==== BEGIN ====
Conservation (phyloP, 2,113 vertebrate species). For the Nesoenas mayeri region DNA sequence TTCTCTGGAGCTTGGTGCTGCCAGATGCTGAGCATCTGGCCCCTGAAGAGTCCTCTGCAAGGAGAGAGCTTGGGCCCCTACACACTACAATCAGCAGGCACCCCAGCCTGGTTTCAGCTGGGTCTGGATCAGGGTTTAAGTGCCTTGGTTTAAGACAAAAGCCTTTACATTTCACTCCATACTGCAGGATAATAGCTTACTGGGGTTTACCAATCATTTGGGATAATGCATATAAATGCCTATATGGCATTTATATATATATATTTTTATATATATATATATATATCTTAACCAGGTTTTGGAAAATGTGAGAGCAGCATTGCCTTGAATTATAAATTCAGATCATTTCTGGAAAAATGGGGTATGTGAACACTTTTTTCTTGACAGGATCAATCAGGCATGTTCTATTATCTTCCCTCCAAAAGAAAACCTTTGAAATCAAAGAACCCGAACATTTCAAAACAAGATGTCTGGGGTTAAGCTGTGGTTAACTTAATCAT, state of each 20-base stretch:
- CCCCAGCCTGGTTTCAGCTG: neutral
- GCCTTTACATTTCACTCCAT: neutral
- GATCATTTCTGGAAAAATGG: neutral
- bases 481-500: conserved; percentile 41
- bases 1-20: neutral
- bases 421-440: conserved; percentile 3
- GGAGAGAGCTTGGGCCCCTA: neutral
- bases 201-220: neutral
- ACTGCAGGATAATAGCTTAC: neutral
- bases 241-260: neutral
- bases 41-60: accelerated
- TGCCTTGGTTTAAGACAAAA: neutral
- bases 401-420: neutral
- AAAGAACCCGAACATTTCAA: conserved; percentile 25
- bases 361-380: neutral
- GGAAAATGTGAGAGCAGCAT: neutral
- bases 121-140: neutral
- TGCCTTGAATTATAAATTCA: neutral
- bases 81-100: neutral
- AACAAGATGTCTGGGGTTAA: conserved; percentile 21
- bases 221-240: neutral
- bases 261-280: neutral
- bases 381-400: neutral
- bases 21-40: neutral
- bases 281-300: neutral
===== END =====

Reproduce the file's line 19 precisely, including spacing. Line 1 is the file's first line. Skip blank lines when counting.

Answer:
- TGCCTTGAATTATAAATTCA: neutral